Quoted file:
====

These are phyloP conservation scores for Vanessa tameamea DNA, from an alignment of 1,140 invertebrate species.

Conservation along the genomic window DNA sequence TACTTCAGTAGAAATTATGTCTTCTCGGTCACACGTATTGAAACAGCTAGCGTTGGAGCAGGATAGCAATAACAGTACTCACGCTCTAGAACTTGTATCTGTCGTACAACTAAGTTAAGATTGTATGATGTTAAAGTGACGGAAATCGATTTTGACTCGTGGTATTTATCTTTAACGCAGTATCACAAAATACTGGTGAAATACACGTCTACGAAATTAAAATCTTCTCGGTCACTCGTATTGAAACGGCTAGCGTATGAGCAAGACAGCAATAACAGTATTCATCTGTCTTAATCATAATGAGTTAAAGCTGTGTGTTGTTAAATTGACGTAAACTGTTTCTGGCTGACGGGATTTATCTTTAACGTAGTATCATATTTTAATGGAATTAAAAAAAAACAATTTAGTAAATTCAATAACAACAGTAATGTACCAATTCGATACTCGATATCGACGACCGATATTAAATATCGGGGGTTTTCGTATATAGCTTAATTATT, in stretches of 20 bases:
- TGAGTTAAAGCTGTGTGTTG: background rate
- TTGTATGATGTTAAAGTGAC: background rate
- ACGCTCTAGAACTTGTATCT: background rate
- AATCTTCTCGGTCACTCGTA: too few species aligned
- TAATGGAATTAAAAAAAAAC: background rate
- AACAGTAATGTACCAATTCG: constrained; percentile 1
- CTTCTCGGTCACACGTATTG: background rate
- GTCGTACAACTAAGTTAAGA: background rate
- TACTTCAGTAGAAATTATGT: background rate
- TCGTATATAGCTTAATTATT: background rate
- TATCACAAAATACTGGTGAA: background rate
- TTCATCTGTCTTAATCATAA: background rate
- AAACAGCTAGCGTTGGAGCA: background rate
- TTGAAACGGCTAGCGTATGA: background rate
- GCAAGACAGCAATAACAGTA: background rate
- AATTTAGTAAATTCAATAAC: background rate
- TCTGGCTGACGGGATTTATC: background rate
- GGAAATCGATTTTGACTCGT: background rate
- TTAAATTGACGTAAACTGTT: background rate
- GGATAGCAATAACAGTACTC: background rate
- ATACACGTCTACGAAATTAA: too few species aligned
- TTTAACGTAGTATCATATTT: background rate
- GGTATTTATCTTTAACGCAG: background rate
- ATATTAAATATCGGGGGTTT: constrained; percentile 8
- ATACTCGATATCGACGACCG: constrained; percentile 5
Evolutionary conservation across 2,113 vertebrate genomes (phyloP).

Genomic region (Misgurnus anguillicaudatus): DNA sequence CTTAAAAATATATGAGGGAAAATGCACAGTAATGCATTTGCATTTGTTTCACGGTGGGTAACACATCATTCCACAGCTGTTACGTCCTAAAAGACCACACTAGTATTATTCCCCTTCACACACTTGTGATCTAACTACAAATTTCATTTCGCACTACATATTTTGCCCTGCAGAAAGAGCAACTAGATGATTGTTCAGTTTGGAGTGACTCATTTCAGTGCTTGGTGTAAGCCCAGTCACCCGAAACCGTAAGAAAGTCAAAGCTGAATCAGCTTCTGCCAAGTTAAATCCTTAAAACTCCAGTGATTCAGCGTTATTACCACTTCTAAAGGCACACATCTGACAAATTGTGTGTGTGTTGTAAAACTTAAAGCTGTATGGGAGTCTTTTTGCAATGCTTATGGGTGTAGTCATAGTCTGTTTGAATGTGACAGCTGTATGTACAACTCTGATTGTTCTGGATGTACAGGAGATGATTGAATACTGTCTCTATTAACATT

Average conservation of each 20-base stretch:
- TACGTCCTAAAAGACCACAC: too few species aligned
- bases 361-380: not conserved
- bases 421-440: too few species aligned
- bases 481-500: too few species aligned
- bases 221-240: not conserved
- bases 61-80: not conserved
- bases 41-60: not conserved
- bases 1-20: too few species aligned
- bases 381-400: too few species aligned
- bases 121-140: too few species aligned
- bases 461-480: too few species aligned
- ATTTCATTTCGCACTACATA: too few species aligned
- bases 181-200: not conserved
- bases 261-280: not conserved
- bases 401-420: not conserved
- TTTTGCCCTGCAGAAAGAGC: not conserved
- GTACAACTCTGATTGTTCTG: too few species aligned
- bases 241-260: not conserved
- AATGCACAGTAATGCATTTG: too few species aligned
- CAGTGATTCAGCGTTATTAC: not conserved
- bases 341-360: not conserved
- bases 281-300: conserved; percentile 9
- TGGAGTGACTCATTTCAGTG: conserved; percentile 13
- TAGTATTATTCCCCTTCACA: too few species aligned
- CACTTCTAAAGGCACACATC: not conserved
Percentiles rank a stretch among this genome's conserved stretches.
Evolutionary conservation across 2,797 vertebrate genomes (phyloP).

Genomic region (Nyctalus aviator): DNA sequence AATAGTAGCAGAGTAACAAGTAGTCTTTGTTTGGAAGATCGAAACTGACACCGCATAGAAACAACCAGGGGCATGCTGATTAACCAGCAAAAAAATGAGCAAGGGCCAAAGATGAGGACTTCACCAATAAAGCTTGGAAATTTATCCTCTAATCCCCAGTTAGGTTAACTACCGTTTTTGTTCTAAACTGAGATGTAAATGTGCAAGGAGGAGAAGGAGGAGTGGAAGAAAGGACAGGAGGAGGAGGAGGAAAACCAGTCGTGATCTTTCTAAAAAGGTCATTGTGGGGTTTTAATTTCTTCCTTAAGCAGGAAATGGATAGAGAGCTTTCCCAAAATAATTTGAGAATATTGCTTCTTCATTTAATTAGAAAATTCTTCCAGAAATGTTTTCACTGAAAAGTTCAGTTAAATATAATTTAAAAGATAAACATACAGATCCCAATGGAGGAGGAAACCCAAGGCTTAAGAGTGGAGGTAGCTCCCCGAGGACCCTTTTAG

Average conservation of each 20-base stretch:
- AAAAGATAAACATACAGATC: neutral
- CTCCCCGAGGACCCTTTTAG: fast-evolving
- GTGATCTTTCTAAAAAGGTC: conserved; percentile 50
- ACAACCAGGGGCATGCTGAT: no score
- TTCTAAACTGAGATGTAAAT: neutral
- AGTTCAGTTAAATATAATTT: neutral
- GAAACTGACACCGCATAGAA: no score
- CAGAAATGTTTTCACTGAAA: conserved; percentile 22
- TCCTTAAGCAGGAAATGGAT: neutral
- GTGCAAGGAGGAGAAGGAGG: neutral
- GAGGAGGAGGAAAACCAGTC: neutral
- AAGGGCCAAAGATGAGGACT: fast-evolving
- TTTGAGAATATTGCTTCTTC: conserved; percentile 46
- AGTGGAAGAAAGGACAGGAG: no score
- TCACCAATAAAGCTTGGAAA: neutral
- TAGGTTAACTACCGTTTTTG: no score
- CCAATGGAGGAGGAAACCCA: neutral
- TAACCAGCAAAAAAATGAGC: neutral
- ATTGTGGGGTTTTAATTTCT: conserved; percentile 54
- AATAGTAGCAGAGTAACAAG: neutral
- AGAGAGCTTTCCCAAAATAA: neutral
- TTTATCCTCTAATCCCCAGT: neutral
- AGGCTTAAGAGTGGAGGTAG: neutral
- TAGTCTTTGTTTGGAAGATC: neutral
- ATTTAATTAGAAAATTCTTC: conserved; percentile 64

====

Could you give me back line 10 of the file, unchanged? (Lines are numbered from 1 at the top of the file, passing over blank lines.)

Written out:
- GTCGTACAACTAAGTTAAGA: background rate